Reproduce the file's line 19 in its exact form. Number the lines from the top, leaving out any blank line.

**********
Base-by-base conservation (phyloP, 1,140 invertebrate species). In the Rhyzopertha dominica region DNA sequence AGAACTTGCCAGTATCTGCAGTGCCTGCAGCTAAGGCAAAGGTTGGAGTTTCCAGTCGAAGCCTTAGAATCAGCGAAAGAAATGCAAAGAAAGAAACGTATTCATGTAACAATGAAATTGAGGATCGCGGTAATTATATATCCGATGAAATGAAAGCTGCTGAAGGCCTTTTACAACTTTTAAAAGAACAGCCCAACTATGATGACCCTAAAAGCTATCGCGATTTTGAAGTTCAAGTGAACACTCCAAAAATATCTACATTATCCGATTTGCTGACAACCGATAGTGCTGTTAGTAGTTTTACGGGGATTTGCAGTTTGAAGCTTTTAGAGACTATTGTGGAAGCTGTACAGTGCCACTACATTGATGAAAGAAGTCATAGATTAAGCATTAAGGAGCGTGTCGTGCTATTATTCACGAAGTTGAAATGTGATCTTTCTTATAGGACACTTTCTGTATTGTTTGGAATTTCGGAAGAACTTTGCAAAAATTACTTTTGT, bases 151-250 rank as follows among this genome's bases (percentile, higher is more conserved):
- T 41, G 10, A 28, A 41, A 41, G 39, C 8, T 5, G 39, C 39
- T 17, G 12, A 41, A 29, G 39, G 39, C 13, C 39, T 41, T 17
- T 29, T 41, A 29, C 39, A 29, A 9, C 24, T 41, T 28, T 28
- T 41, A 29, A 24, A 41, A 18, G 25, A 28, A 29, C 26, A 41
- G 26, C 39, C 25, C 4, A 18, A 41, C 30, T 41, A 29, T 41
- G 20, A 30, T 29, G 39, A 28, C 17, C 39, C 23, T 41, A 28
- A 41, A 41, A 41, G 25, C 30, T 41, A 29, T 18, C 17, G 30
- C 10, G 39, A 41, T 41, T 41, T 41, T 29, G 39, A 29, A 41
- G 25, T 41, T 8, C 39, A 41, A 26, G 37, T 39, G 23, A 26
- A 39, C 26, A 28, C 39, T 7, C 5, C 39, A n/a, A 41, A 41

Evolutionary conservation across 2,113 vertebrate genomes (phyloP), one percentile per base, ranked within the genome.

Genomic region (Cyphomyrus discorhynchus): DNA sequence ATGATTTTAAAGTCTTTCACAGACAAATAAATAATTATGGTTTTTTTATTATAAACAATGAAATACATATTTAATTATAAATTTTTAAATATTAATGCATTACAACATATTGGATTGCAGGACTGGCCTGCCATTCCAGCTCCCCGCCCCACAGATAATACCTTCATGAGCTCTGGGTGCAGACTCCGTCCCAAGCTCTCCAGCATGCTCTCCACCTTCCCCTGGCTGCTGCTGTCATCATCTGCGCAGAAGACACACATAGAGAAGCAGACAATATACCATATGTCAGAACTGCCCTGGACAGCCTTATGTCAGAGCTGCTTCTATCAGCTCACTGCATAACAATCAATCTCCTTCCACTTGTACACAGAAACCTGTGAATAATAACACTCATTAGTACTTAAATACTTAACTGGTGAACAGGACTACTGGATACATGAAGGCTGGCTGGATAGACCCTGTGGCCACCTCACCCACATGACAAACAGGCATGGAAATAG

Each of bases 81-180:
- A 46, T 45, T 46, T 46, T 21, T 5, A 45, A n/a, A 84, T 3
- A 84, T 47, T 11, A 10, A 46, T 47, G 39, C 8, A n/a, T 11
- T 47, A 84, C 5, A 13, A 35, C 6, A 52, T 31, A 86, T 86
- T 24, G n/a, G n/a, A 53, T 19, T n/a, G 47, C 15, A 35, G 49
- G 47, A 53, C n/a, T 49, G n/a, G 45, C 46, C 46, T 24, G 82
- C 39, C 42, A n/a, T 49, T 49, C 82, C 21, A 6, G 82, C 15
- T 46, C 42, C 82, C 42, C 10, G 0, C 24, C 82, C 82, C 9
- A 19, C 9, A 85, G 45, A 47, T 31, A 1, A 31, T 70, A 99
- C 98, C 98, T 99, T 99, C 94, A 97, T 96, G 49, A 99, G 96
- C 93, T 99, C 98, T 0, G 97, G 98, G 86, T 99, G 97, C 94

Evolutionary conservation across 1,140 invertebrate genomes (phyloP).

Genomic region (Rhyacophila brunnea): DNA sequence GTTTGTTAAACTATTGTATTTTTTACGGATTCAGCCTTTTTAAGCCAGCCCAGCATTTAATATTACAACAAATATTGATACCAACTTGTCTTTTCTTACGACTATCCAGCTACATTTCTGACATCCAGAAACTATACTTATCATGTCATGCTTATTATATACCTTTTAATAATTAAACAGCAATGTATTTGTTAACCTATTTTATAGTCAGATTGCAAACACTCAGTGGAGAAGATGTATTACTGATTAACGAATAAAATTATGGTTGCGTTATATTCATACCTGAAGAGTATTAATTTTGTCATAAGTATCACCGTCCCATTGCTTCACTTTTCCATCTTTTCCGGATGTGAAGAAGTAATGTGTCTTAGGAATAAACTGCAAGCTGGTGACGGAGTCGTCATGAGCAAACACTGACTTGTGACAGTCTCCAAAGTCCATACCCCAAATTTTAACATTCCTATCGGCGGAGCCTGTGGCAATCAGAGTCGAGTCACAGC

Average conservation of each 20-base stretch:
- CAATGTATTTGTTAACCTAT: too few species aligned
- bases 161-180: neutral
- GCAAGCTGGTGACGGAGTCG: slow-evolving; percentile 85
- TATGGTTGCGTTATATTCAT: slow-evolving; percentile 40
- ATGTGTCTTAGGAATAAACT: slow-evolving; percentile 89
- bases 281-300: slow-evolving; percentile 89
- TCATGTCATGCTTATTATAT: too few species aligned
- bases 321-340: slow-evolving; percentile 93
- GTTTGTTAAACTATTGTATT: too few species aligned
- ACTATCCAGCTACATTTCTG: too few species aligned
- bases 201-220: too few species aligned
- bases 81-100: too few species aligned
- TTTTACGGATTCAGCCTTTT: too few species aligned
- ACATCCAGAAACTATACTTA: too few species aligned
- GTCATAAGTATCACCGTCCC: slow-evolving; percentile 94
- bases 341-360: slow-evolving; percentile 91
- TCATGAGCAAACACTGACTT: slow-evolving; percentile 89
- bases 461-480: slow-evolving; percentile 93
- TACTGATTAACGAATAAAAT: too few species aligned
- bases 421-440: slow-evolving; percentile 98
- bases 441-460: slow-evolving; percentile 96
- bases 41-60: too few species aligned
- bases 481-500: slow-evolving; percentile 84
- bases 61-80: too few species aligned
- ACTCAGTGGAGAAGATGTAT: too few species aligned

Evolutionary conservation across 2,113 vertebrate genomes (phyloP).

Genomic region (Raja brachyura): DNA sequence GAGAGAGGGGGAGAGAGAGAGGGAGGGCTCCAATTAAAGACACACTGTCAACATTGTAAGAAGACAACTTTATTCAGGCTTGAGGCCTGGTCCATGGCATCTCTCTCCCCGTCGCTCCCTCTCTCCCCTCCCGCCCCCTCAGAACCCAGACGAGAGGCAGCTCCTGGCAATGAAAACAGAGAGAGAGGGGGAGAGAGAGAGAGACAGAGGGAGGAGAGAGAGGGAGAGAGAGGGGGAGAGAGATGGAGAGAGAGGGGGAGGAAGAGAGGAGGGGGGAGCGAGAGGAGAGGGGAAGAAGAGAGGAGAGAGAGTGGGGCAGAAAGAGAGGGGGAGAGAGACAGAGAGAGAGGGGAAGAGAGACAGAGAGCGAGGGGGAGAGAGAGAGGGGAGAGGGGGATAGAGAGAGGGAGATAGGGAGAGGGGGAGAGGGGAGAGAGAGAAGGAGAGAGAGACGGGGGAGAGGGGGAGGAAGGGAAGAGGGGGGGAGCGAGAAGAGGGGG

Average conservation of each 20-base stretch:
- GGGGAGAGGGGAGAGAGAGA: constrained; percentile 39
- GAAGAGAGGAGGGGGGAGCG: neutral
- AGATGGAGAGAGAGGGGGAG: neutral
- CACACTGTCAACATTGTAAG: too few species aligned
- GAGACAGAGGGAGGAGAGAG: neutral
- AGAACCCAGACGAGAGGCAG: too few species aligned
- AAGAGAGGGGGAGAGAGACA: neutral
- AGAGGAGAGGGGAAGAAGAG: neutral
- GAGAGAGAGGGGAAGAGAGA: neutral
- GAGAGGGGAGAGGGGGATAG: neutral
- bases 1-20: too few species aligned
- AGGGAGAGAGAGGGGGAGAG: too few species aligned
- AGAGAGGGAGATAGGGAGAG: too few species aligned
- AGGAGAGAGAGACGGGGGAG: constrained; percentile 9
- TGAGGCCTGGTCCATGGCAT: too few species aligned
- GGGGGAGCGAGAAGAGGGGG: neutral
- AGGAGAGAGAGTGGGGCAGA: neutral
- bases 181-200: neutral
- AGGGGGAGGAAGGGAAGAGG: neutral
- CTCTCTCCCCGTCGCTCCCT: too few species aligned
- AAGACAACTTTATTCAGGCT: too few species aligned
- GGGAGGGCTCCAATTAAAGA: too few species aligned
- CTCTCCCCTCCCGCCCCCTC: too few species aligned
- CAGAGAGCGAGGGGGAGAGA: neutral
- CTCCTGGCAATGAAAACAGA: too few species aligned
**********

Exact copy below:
- G 47, A 53, C n/a, T 49, G n/a, G 45, C 46, C 46, T 24, G 82